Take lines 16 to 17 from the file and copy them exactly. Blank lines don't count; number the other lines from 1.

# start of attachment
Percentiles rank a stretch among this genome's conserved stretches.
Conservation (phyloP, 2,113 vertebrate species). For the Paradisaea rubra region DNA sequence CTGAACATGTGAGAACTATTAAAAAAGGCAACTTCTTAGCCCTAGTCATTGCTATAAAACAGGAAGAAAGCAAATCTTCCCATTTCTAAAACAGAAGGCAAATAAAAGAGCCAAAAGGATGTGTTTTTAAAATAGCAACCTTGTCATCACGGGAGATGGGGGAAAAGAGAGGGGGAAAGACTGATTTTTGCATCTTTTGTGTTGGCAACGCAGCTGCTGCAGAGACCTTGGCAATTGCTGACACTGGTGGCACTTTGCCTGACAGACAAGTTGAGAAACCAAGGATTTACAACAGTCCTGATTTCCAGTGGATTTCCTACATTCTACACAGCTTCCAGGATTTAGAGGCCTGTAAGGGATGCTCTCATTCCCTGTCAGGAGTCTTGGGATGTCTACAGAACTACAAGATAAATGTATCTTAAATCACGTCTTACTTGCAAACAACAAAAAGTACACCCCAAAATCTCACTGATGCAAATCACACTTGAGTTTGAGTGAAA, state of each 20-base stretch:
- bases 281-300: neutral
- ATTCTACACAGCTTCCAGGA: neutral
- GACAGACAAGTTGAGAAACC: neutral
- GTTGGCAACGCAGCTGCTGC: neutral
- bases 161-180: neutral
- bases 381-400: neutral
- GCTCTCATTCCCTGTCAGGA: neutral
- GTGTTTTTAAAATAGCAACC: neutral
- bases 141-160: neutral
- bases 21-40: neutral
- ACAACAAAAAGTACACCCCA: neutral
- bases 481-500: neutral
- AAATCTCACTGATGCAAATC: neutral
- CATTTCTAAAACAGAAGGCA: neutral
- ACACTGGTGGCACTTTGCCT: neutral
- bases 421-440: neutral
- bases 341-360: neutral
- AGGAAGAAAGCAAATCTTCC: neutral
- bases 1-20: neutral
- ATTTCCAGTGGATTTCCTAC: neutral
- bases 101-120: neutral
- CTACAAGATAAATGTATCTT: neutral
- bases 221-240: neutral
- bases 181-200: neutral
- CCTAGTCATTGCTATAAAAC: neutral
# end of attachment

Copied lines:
- CATTTCTAAAACAGAAGGCA: neutral
- ACACTGGTGGCACTTTGCCT: neutral